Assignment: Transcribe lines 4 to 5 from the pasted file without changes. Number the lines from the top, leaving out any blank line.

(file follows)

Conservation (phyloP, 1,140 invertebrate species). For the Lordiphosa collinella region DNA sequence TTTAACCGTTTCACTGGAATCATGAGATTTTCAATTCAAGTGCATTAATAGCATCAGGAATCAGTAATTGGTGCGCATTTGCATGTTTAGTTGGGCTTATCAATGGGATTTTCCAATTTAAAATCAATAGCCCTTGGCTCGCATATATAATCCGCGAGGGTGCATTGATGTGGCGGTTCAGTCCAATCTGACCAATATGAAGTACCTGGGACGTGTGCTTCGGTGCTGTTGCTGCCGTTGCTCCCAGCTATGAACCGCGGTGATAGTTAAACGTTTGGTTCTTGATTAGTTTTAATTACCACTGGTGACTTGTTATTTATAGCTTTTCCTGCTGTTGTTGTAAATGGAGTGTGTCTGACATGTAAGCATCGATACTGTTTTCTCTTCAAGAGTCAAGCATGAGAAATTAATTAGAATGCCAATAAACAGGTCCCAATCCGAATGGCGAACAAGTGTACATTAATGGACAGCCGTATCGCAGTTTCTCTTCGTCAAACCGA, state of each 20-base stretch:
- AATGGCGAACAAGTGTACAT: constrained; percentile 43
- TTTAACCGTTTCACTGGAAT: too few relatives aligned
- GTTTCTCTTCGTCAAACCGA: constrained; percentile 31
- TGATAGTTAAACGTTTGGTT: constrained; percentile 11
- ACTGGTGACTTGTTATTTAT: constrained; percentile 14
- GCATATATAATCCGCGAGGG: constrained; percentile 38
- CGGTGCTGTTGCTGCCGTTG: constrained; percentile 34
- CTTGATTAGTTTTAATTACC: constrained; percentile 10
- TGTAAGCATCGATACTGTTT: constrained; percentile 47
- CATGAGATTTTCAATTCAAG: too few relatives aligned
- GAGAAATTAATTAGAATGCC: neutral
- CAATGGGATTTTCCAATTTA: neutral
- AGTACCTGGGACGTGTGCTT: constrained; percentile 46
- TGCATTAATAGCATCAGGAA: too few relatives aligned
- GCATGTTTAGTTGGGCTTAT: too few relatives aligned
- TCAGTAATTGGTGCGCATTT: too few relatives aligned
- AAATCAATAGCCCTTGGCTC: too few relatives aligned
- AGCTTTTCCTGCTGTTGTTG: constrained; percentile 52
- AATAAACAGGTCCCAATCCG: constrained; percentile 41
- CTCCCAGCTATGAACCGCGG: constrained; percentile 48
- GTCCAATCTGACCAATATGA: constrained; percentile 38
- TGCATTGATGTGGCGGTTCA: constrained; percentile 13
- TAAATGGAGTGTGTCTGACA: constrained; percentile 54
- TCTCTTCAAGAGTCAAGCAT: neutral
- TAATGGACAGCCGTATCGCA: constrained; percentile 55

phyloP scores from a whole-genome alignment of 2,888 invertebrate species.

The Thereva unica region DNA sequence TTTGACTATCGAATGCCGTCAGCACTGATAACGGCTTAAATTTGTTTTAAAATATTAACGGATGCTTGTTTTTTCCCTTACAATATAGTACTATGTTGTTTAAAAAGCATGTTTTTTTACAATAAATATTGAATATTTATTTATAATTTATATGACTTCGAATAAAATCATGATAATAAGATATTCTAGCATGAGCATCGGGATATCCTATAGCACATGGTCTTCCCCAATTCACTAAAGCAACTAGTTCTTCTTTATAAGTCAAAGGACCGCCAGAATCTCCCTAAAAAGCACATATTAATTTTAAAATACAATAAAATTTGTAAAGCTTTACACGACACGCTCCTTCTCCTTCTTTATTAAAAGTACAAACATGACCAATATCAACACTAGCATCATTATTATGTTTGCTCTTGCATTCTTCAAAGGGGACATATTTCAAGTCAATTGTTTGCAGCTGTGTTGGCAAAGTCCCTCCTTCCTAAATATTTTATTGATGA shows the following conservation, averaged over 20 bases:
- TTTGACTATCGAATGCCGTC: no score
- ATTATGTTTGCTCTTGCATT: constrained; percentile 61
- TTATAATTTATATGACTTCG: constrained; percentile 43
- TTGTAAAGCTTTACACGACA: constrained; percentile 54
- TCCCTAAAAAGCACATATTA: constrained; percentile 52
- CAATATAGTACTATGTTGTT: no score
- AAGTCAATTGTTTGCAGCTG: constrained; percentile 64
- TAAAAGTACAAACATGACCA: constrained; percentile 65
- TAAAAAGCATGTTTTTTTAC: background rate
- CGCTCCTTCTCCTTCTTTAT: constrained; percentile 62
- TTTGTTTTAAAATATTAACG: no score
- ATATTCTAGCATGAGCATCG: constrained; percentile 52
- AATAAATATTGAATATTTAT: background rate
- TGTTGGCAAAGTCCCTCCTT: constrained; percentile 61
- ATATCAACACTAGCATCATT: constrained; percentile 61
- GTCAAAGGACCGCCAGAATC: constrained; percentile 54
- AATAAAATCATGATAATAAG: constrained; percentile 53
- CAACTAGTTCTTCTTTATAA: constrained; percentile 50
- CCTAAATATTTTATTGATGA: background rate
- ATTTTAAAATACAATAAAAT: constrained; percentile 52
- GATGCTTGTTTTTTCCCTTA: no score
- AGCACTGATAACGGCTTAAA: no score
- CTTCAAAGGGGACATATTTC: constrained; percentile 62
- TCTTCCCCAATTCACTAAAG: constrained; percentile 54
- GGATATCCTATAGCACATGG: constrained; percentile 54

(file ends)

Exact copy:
- GTTTCTCTTCGTCAAACCGA: constrained; percentile 31
- TGATAGTTAAACGTTTGGTT: constrained; percentile 11